Slowly but surely, our cinema developed a unique language that combined philosophical preoccupations and patriotic fervor. Films like ‘Jogan’, ‘Guide’ and, much later, ‘Lage Raho Munnabhai’, spread over several decades, took forward the theme of personal evolution and spiritual emancipation.

Nationalistic ideals were an integral part of early silent era films. ‘Udaykaal’, starring V. Shantaram in the role of Shivaji, caught the eye of the British censor who rightly sensed an attempt to disguise modern-day feelings of patriotism with a historical theme and came down heavily on the release of the film. Another early-day film, ‘Bhakt Vidur’, met with similar disapproval when the British censors felt that the character of Vidur was too closely modeled on Mahatma Gandhi and spoke suspiciously patriotic dialogue, which was too contemporary for comfort.  

During the 1930s and 1940s, once our movies learnt to ‘talk’, several filmmakers tried to reflect tough collective issues or used India’s struggle for independence as a backdrop for patriotic plots. The early-day vigil seems to have been relaxed a bit by the 1940s when British censors allowed composer Anil Biswas and lyricist Pradeep to get away with the highly volatile song:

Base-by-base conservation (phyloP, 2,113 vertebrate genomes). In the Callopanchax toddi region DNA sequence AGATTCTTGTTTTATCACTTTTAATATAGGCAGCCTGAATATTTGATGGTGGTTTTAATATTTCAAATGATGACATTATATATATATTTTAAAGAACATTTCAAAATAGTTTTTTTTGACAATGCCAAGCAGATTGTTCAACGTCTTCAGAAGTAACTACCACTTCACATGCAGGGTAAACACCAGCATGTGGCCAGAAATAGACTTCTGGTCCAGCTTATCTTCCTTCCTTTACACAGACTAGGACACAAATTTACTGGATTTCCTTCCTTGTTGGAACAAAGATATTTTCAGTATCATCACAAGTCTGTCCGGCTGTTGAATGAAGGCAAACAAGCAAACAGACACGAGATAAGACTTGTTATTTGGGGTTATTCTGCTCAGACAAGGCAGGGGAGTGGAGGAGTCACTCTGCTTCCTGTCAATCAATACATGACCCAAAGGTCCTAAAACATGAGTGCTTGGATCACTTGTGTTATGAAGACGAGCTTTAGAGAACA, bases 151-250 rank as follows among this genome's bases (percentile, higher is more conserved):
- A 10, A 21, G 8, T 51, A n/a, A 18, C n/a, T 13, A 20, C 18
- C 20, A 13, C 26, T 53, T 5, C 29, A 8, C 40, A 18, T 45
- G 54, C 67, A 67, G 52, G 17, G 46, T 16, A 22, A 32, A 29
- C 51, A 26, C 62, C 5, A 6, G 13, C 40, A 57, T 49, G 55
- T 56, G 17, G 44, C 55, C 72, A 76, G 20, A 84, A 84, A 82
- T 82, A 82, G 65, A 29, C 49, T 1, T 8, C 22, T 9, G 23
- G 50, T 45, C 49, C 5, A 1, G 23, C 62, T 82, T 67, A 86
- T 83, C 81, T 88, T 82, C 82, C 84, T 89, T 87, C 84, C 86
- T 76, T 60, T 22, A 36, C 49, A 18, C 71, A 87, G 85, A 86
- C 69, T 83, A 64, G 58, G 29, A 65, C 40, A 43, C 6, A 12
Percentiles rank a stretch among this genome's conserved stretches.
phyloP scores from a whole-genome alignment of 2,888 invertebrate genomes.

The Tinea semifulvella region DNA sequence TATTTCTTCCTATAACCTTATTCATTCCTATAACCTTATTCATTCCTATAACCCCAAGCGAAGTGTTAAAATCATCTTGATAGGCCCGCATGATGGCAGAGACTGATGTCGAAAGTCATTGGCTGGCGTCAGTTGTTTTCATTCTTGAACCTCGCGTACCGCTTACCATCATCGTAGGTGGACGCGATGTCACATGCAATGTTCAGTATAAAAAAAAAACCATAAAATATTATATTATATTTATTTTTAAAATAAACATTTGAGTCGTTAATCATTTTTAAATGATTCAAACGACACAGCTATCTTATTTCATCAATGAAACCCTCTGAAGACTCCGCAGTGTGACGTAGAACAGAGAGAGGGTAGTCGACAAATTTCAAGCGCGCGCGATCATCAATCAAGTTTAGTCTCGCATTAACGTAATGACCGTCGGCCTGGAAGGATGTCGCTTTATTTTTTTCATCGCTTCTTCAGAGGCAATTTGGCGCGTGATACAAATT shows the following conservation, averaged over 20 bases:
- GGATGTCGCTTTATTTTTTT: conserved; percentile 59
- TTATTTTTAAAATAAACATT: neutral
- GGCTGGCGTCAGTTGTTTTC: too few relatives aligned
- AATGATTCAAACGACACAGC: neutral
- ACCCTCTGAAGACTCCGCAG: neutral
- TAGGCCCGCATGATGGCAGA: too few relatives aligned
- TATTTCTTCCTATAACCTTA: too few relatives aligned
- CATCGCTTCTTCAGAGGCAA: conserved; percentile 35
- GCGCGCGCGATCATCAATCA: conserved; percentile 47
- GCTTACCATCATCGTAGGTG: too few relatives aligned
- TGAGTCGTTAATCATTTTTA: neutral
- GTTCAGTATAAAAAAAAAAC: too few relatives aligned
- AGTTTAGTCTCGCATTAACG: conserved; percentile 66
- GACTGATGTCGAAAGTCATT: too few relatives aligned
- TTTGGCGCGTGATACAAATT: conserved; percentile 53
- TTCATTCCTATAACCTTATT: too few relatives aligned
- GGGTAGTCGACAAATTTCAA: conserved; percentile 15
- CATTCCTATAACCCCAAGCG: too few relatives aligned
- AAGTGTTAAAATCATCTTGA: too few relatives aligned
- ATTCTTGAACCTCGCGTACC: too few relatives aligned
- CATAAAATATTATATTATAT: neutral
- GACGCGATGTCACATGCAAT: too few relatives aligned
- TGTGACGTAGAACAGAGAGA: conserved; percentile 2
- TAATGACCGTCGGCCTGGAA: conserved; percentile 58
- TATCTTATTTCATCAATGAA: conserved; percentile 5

“Aaj Himalaya ki choti se hum ne yeh lalkara hai/Dur hato, dur hato ae duniya walo Hindustan hamara hai…”  from the film ‘Kismet’.

 “We have shouted from Himalayan heights today/ Get away! Get away!/ O citizens of the world, India belongs to us… “

By 1952, ‘Anandmath’, an epic saga based on the novel by Bankim Chandra Chattopadhyay, showcasing the planned conspiracy against British rule in Bengal during the famous Bengal Femine, became a runaway hit. Later, other films, including  ‘Shaheed’, ‘Border’, ‘Lagaan’, ‘Swades’, ‘Rang De Basanti’ and ‘Lakshya’, took forward the patriotic spirit with unequivocal zeal. Mani Ratnam's ‘Roja’ in 1992 was, perhaps, the first film to introduce terrorism to Indian cinema, and reflected sensitively on the common man’s plight. Later, films like ‘Drohkaal,’ ‘Maachis,’ and Vishal Bharadwaj’s ‘Haider’, set in contemporary Kashmir, have also mirrored this theme with great poignancy.